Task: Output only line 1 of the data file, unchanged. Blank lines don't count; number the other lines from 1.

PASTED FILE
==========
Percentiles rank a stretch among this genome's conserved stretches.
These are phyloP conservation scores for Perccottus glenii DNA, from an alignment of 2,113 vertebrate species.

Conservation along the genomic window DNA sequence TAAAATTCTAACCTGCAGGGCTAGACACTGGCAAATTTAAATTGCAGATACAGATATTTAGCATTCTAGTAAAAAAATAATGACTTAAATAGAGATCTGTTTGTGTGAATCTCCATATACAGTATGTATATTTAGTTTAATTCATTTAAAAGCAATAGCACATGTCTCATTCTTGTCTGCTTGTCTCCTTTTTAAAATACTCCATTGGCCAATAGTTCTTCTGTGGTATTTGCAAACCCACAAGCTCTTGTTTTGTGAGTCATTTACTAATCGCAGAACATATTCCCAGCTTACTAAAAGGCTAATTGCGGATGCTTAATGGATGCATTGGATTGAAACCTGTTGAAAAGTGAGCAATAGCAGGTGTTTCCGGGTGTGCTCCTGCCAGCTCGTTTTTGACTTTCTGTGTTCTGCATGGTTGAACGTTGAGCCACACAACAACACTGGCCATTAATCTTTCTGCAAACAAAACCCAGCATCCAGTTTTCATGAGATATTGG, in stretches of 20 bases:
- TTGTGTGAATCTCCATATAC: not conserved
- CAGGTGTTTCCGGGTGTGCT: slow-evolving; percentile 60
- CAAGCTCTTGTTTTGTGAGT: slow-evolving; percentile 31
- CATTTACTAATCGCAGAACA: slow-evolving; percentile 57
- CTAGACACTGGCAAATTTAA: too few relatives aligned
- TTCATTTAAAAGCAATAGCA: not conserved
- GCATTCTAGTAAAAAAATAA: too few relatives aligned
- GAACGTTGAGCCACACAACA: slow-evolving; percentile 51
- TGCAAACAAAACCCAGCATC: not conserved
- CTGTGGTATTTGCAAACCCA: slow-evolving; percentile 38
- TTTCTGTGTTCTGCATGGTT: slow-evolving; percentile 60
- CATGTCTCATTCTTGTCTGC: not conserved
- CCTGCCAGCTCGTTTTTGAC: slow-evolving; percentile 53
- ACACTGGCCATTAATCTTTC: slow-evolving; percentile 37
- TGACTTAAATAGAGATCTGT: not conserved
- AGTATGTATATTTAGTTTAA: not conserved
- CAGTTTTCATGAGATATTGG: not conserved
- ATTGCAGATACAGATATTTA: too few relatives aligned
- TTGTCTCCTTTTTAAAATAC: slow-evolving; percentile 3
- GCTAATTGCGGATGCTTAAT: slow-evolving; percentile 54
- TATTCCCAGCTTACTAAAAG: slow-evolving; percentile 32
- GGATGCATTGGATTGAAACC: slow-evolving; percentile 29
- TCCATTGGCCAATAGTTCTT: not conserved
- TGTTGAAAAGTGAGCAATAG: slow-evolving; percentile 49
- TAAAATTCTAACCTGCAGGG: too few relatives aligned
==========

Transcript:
Percentiles rank a stretch among this genome's conserved stretches.